Florida Unemployment Claims at Pre-Pandemic Levels

Florida Unemployment Claims at Pre-Pandemic Levels

By Jim Turner, The News Service of Florida

TALLAHASSEE — First-time unemployment claims in Florida rolled in last month at a pace similar to the period before the coronavirus pandemic pounded the economy.

The U.S. Department of Labor estimated 3,982 unemployment claims were filed in Florida during the holiday-shortened week that ended Dec. 25.

If unchanged, the estimate would be the fewest number of claims for a single week since another holiday-shortened week in late December 2019 and would put the average of new claims over the past four weeks at 5,347.

In the four weeks prior to March 15, 2020, the date state and federal agencies use to mark the start of the pandemic in terms of jobless claims, the weekly average was 5,367.

The state saw first-time claims spike to 74,313 during the week that ended March 21, 2020, with the number peaking at 506,670 in the week ending April 18, 2020, as more than 1.4 million Floridians were put out of work.

The pace of claims eased during the past year, as the economy was pumped with rounds of massive federal stimulus money and free vaccinations became widely available.

As 2021 ended, state agencies also sent out a series of news releases crediting Gov. Ron DeSantis’ push to reopen the economy during the pandemic and pointing to such things as corporate expansions, restaurant openings and a rebound in the tourism industry.

“We have seen businesses expanding and relocating in droves — a trend we know will increase in the coming year,” Marc Adler, acting secretary of commerce at Enterprise Florida, said in a statement last week.

The latest state and national numbers about unemployment claims do not appear to show signs of an impact of the fast-spreading omicron variant of the coronavirus.

Nationally, 198,000 first-time unemployment claims were filed during the week that ended Dec. 25, down 8,000 from the prior week. That put the national weekly average the past four weeks at 199,250, the lowest since Oct. 25, 1969.

For Florida, the estimate for the week that ended Dec. 25 was down from a revised count of 5,160 for the week ending Dec. 18. The Department of Labor initially projected 4,862 claims were filed during the week that ended Dec. 18. Initial weekly estimates have been revised upward each week since May 15.

State leaders in May ramped up efforts to get Floridians back into the workforce by withdrawing the state early from two federal assistance programs and reinstating a “work search” requirement for people seeking unemployment benefits.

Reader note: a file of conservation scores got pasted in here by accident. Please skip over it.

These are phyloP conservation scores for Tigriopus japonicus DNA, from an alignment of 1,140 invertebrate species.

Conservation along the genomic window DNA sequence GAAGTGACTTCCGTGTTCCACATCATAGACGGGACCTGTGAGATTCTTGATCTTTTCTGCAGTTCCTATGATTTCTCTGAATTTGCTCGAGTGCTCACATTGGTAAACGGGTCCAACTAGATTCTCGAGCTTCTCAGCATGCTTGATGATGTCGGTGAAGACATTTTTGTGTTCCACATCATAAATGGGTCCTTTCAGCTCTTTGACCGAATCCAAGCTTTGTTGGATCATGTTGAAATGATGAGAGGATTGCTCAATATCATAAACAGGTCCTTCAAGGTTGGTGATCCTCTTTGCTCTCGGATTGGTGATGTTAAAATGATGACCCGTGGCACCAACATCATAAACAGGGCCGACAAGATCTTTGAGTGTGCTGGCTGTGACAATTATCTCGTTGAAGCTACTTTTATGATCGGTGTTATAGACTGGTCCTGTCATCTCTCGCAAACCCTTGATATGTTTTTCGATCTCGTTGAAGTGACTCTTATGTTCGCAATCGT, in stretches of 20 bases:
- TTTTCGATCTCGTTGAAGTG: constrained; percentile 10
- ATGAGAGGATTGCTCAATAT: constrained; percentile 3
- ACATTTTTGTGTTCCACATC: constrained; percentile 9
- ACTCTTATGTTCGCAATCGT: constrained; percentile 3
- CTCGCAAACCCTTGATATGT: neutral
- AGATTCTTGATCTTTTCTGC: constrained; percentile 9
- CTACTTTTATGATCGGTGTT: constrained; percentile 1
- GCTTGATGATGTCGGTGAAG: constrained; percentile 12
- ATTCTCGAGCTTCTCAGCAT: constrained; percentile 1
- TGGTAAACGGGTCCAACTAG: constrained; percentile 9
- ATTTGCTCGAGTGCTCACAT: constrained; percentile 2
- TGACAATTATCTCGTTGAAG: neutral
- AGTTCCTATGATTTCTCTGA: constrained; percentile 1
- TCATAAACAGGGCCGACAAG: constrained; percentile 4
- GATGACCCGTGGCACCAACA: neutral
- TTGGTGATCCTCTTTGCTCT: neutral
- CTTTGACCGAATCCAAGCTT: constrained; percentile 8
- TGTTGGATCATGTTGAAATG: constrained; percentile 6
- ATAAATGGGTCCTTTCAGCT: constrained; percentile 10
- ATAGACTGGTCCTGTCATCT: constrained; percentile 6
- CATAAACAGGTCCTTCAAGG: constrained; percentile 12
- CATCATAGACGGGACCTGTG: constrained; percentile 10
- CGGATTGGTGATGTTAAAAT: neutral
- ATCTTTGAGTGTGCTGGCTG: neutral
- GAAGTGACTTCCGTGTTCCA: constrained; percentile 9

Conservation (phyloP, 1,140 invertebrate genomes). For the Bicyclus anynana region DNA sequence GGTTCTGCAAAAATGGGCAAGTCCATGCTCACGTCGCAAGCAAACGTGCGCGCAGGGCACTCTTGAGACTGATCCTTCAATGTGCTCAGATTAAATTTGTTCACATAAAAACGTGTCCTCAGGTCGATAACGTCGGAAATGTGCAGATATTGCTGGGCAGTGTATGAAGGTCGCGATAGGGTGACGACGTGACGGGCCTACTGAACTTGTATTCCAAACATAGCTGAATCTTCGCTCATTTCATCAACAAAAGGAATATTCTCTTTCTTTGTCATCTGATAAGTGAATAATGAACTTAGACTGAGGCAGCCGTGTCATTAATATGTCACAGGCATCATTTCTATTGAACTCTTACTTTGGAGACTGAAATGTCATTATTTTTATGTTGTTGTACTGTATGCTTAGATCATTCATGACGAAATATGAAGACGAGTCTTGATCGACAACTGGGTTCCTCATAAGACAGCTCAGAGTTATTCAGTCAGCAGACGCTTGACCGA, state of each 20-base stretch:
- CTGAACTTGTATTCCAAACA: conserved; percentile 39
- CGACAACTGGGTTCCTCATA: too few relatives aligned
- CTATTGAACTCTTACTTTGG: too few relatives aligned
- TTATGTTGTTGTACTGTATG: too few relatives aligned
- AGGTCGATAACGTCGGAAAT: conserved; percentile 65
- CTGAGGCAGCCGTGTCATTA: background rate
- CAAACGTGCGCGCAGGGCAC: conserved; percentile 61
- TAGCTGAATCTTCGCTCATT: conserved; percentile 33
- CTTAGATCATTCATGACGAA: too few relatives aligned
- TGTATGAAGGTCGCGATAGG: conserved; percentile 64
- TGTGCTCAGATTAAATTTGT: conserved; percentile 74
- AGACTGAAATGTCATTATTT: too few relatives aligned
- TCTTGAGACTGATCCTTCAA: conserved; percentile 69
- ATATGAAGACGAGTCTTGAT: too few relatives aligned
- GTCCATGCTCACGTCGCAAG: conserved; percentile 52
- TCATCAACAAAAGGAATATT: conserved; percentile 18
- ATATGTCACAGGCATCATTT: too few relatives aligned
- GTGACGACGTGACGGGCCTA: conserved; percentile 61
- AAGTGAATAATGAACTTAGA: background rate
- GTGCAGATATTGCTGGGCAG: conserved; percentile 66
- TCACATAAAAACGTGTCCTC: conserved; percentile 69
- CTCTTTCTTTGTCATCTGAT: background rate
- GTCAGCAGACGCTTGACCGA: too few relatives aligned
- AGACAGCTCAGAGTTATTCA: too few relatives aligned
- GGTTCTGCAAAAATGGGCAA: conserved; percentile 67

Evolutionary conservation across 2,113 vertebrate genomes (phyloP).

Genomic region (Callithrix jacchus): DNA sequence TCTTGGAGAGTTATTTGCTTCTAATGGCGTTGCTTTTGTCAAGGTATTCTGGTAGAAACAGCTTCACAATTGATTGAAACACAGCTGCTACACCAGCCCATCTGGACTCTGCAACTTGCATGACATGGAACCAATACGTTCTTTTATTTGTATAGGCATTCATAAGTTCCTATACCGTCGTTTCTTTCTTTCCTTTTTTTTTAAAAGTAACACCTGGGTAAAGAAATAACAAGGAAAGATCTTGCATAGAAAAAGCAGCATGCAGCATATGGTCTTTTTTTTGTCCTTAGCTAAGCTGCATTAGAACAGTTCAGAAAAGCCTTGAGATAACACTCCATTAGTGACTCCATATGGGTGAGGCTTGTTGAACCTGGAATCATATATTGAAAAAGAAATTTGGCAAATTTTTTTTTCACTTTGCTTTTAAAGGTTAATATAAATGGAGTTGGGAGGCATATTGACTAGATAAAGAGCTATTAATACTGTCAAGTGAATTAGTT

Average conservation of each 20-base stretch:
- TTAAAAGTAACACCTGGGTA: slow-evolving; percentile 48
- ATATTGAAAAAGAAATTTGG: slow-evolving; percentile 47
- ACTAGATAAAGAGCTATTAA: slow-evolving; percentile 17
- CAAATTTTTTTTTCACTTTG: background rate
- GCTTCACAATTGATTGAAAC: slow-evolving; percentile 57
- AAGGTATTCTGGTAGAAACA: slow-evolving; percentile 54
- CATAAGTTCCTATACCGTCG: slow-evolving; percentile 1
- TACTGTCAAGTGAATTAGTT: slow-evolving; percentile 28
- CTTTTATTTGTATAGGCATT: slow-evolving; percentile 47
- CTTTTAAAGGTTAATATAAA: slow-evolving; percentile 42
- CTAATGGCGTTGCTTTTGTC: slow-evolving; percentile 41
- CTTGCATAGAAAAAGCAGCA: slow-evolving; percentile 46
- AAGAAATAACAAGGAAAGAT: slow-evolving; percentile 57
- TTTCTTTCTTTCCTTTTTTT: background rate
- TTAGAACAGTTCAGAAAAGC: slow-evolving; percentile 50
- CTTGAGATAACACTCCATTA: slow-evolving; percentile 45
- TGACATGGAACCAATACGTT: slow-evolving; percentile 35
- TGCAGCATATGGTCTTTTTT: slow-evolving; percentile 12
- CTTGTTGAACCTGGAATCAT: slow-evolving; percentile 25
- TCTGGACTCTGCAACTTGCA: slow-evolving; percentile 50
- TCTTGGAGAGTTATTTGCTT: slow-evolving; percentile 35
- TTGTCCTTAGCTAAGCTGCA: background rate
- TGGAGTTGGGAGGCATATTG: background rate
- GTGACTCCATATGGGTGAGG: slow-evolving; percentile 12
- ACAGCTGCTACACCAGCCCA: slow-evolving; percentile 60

Since then, the state has averaged 7,247 first-time claims a week, and the unemployment rate has fluctuated from a high of 5.1 percent in July to its November rate of 4.5 percent. The November rate reflected 483,000 out-of-work Floridians from a labor force of 10.63 million.

In the four weeks ending May 15, the weekly average of first-time unemployment claims had been 19,975.

Last week, the state Department of Economic Opportunity — which will release a December unemployment report on Jan. 21 — announced that improving numbers will lead to a reduction in the maximum length of unemployment benefits from 19 weeks to 12 weeks.

State law puts the maximum number of weeks at 12 when unemployment is at or below 5 percent, with an additional week added for each 0.5 percentage point above 5 percent in the third quarter of a calendar year. The number of weeks was pushed up to 19 in 2021 because of the surge in jobless claims after the COVID-19 pandemic hit the state. The third-quarter 2020 unemployment rate was 8.6 percent.

2 Responses to "Florida Unemployment Claims at Pre-Pandemic Levels"

  1. This doesn’t line up with the need to fill jobs? Have a lot of people dropped out of the work force in Florida? I see healthcare, eldercare, restaurants and other businesses still looking for workers.

  2. O/T

    Where are the articles in TR and the Tallahassee Democrat regarding the racial discrimination lawsuit set for February 22nd against the Tallahassee City Manager Reese Goad?

    I believe there is a toxic environment and Reese Goad and Mayor Dailey are the superspreaders. I believe the mayor has set himself up to give our infrastructure dollars over to an entity that will ensure Mega campaign contributions and is selling out the citizens for his re-election campaign.

    I believe this lawsuit is significant on many levels and will verify the toxicity in City Hall and there is more to the story. A little sunshine on this, please.

    A report on this would be greatly appreciated.

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